Singapore flu in children. wederm.com
Merdeka.com – Singapore flu, or HFMD, is one of the most widely discussed topics on social media. Singapore flu is a contagious disease that can affect anyone, and is most common in children.
Citing Healthline, Singapore Influenza is a highly contagious disease caused by coxsackievirus, a type of virus belonging to the Enterovirus group.
The virus can be spread from person to person through direct contact with unwashed hands or contaminated surfaces. The virus can also be transmitted through contact with human saliva, feces, or respiratory secretions.
When Singapore flu in children appears, it can be characterized by conditions such as thrush in the mouth, rash on the hands and feet, and blisters.
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Singapore flu symptoms in children
Singapore flu in children often occurs when infants or children under 5 years of age. Signs of Singapore flu in children are mostly mild symptoms that can last 7 to 10 days.
Launched from the Centers for Disease Control and Prevention (CDC) page, Singapore flu symptoms in children may include:
Fever and Flu Symptoms
Children often develop fever and flu symptoms within three to six days of catching the Singapore flu virus. Symptoms may include:
- Decreased appetite
- Sore throat
- Feeling bad
Other symptoms may appear in the next few days.
One or two days after the fever starts, your child may develop painful thrush. These sores usually appear as red spots, which usually appear on the back of the mouth.
Signs of canker sores in children are:
- Not much to eat or drink
- Foam more than normal
- Just want to drink cold fluids
Children may also develop skin rashes on the palms of their hands and soles of their feet. This rash may also appear on the knees, elbows, buttocks, or genital area.
The rash usually looks like flat red spots, or sometimes with blisters. Fluids in blisters and scales that form while healing may contain the virus that causes Singapore’s flu.
Keep blisters or scales clean and avoid touching them.
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Causes of Singapore flu
It is a coxsackievirus strain that causes Singapore flu, the most common of which is the A16 coxsackievirus. Coxsackieviruses belong to a group of viruses called enteroviruses. In some cases, other types of enterovirus can also cause Singapore flu.
This virus can easily spread from person to person. Singapore flu in children can be caused by contact via:
- liquid from the blisters
- droplets that are sprayed into the air after coughing or sneezing
Singapore flu can also be transmitted through direct contact with unwashed hands or surfaces with traces of the virus.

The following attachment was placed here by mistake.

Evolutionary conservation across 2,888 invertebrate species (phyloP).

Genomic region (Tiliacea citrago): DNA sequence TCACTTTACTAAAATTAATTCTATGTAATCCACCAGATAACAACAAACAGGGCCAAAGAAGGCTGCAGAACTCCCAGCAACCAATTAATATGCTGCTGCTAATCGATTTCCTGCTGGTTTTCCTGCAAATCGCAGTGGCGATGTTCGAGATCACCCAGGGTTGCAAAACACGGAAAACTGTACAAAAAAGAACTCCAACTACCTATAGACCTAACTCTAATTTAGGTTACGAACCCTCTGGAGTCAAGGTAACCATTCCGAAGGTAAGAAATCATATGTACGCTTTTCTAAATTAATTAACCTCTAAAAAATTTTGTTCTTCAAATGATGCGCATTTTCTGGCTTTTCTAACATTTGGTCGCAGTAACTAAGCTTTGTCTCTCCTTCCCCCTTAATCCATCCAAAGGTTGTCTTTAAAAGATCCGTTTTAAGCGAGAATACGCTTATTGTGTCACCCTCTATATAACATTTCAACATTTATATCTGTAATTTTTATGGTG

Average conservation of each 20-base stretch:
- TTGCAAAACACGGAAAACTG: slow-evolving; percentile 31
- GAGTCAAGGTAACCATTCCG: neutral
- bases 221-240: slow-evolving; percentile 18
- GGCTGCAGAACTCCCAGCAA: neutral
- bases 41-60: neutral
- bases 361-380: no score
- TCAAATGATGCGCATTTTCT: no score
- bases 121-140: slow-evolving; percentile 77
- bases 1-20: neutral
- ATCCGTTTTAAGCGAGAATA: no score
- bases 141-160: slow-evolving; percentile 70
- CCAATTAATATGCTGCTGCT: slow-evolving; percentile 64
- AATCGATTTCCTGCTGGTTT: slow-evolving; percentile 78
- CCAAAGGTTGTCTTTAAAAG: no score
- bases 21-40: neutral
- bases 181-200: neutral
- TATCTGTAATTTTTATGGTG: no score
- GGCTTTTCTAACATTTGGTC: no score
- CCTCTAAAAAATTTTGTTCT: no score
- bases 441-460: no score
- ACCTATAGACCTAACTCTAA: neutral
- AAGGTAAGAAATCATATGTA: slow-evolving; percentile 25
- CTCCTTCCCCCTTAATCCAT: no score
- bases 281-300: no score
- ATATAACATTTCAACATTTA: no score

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How to prevent Singapore flu
You can help prevent the spread of Singapore flu by practicing good hygiene in a simple way.
Wash your hands often with soap and water for at least 20 seconds. If soap and water are not available, use an alcohol-based hand sanitizer.
Always wash your hands when:
- After changing diapers
- After using the bathroom
- After blowing your nose, you cough or sneeze
- Before and after caring for a sick person
Help children wash their hands by teaching them how to wash their hands and make sure they wash them often.
Clean and disinfect
Clean and disinfect frequently touched surfaces with shared items, such as toys and door handles.
Avoid touching your eyes, nose and mouth
You can catch the Singapore flu if you have the virus on your hands and touch your eyes, nose or mouth. To reduce the risk, do not touch your eyes, nose or mouth and do not wash your hands.
Avoid close contact with sick people
Avoid touching a person with Singapore flu, such as hugging or kissing. And stay home if you are infected with this disease.
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How to treat Singapore flu in children
You can give acetaminophen or ibuprofen if your child is sick or irritable. Do not give aspirin to children or adolescents, as it can cause a rare serious condition called Stingray Syndrome.
Cold foods such as ice cream, smoothies, and popsicles can also help when the area is numb and make great treats for children with swallowing problems. Avoid hot drinks, sodas, and acidic foods (orange juice, ketchup, etc.) because they can make the pain worse.
Children with rashes or blisters on their hands or feet should keep the area clean and exposed. Wash skin with soap and warm water and dry. If a blister appears, apply a small amount of antibiotic ointment to help prevent infection and cover it with a small bandage.
Make sure your child drinks plenty of fluids to stay hydrated. Call your doctor if your child does not change or seems to be getting worse. Also call if you notice signs of dehydration, such as dry or sticky lips, runny eyes, or decreased urine output.